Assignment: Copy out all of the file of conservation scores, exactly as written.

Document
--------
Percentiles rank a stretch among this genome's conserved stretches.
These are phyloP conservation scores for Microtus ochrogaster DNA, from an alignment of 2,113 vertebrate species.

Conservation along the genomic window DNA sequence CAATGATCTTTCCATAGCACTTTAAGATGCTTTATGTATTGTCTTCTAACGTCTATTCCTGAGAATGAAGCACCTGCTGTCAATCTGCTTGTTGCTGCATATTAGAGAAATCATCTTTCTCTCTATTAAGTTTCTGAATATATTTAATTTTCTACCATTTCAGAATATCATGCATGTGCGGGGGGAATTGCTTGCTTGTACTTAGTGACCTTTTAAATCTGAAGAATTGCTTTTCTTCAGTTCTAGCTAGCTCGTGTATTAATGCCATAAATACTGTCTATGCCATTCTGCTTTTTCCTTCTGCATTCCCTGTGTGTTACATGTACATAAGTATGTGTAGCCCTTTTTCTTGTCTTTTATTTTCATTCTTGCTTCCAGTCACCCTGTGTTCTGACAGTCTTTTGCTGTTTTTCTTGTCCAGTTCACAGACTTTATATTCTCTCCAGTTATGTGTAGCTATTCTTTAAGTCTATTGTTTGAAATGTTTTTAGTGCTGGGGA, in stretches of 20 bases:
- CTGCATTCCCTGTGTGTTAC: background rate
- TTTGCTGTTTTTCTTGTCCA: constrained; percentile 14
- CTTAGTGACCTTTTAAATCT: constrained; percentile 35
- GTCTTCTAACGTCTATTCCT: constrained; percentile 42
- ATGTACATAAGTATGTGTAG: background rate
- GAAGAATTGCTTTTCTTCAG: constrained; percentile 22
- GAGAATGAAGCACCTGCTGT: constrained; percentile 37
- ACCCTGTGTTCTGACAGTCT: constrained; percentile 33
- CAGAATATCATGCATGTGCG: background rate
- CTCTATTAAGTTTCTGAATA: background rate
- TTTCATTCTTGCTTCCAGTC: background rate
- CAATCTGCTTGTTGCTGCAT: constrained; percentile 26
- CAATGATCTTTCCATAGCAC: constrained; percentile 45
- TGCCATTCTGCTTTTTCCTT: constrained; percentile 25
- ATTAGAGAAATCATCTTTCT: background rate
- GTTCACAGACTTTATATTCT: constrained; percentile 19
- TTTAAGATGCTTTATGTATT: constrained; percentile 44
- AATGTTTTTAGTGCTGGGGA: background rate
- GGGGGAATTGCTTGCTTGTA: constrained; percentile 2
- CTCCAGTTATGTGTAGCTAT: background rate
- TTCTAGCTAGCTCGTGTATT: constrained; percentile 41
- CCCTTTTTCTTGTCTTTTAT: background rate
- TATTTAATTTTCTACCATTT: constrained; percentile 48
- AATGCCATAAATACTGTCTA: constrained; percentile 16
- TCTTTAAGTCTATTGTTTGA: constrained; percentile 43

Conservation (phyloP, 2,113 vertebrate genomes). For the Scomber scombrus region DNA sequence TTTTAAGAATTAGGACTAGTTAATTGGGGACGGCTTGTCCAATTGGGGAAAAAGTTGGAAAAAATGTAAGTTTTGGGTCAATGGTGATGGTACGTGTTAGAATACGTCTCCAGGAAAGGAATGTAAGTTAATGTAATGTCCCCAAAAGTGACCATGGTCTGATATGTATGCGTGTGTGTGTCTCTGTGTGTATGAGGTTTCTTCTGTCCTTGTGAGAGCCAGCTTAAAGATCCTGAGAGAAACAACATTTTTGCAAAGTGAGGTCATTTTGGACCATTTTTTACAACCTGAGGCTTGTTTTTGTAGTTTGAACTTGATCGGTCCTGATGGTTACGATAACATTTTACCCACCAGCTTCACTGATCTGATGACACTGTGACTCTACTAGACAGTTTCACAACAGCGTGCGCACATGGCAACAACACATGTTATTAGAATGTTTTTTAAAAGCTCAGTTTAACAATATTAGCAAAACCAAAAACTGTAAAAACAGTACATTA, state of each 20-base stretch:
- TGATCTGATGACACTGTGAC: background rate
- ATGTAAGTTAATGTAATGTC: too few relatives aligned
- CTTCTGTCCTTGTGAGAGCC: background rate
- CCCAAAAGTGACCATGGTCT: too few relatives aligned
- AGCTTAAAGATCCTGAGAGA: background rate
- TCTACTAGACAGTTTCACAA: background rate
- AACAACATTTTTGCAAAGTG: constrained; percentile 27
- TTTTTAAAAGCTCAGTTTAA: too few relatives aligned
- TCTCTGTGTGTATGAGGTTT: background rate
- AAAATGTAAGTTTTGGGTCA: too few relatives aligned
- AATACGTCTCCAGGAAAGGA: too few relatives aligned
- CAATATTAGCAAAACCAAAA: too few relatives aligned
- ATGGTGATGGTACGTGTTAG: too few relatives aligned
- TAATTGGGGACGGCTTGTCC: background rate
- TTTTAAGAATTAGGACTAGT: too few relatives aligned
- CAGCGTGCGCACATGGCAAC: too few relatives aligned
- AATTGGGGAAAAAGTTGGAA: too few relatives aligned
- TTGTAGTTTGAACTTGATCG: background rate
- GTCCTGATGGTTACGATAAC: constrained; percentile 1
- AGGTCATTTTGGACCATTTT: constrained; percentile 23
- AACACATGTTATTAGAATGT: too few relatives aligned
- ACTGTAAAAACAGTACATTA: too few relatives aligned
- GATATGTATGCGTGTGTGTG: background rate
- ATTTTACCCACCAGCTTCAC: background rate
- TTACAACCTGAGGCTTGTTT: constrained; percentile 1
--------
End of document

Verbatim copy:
Percentiles rank a stretch among this genome's conserved stretches.
These are phyloP conservation scores for Microtus ochrogaster DNA, from an alignment of 2,113 vertebrate species.

Conservation along the genomic window DNA sequence CAATGATCTTTCCATAGCACTTTAAGATGCTTTATGTATTGTCTTCTAACGTCTATTCCTGAGAATGAAGCACCTGCTGTCAATCTGCTTGTTGCTGCATATTAGAGAAATCATCTTTCTCTCTATTAAGTTTCTGAATATATTTAATTTTCTACCATTTCAGAATATCATGCATGTGCGGGGGGAATTGCTTGCTTGTACTTAGTGACCTTTTAAATCTGAAGAATTGCTTTTCTTCAGTTCTAGCTAGCTCGTGTATTAATGCCATAAATACTGTCTATGCCATTCTGCTTTTTCCTTCTGCATTCCCTGTGTGTTACATGTACATAAGTATGTGTAGCCCTTTTTCTTGTCTTTTATTTTCATTCTTGCTTCCAGTCACCCTGTGTTCTGACAGTCTTTTGCTGTTTTTCTTGTCCAGTTCACAGACTTTATATTCTCTCCAGTTATGTGTAGCTATTCTTTAAGTCTATTGTTTGAAATGTTTTTAGTGCTGGGGA, in stretches of 20 bases:
- CTGCATTCCCTGTGTGTTAC: background rate
- TTTGCTGTTTTTCTTGTCCA: constrained; percentile 14
- CTTAGTGACCTTTTAAATCT: constrained; percentile 35
- GTCTTCTAACGTCTATTCCT: constrained; percentile 42
- ATGTACATAAGTATGTGTAG: background rate
- GAAGAATTGCTTTTCTTCAG: constrained; percentile 22
- GAGAATGAAGCACCTGCTGT: constrained; percentile 37
- ACCCTGTGTTCTGACAGTCT: constrained; percentile 33
- CAGAATATCATGCATGTGCG: background rate
- CTCTATTAAGTTTCTGAATA: background rate
- TTTCATTCTTGCTTCCAGTC: background rate
- CAATCTGCTTGTTGCTGCAT: constrained; percentile 26
- CAATGATCTTTCCATAGCAC: constrained; percentile 45
- TGCCATTCTGCTTTTTCCTT: constrained; percentile 25
- ATTAGAGAAATCATCTTTCT: background rate
- GTTCACAGACTTTATATTCT: constrained; percentile 19
- TTTAAGATGCTTTATGTATT: constrained; percentile 44
- AATGTTTTTAGTGCTGGGGA: background rate
- GGGGGAATTGCTTGCTTGTA: constrained; percentile 2
- CTCCAGTTATGTGTAGCTAT: background rate
- TTCTAGCTAGCTCGTGTATT: constrained; percentile 41
- CCCTTTTTCTTGTCTTTTAT: background rate
- TATTTAATTTTCTACCATTT: constrained; percentile 48
- AATGCCATAAATACTGTCTA: constrained; percentile 16
- TCTTTAAGTCTATTGTTTGA: constrained; percentile 43

Conservation (phyloP, 2,113 vertebrate genomes). For the Scomber scombrus region DNA sequence TTTTAAGAATTAGGACTAGTTAATTGGGGACGGCTTGTCCAATTGGGGAAAAAGTTGGAAAAAATGTAAGTTTTGGGTCAATGGTGATGGTACGTGTTAGAATACGTCTCCAGGAAAGGAATGTAAGTTAATGTAATGTCCCCAAAAGTGACCATGGTCTGATATGTATGCGTGTGTGTGTCTCTGTGTGTATGAGGTTTCTTCTGTCCTTGTGAGAGCCAGCTTAAAGATCCTGAGAGAAACAACATTTTTGCAAAGTGAGGTCATTTTGGACCATTTTTTACAACCTGAGGCTTGTTTTTGTAGTTTGAACTTGATCGGTCCTGATGGTTACGATAACATTTTACCCACCAGCTTCACTGATCTGATGACACTGTGACTCTACTAGACAGTTTCACAACAGCGTGCGCACATGGCAACAACACATGTTATTAGAATGTTTTTTAAAAGCTCAGTTTAACAATATTAGCAAAACCAAAAACTGTAAAAACAGTACATTA, state of each 20-base stretch:
- TGATCTGATGACACTGTGAC: background rate
- ATGTAAGTTAATGTAATGTC: too few relatives aligned
- CTTCTGTCCTTGTGAGAGCC: background rate
- CCCAAAAGTGACCATGGTCT: too few relatives aligned
- AGCTTAAAGATCCTGAGAGA: background rate
- TCTACTAGACAGTTTCACAA: background rate
- AACAACATTTTTGCAAAGTG: constrained; percentile 27
- TTTTTAAAAGCTCAGTTTAA: too few relatives aligned
- TCTCTGTGTGTATGAGGTTT: background rate
- AAAATGTAAGTTTTGGGTCA: too few relatives aligned
- AATACGTCTCCAGGAAAGGA: too few relatives aligned
- CAATATTAGCAAAACCAAAA: too few relatives aligned
- ATGGTGATGGTACGTGTTAG: too few relatives aligned
- TAATTGGGGACGGCTTGTCC: background rate
- TTTTAAGAATTAGGACTAGT: too few relatives aligned
- CAGCGTGCGCACATGGCAAC: too few relatives aligned
- AATTGGGGAAAAAGTTGGAA: too few relatives aligned
- TTGTAGTTTGAACTTGATCG: background rate
- GTCCTGATGGTTACGATAAC: constrained; percentile 1
- AGGTCATTTTGGACCATTTT: constrained; percentile 23
- AACACATGTTATTAGAATGT: too few relatives aligned
- ACTGTAAAAACAGTACATTA: too few relatives aligned
- GATATGTATGCGTGTGTGTG: background rate
- ATTTTACCCACCAGCTTCAC: background rate
- TTACAACCTGAGGCTTGTTT: constrained; percentile 1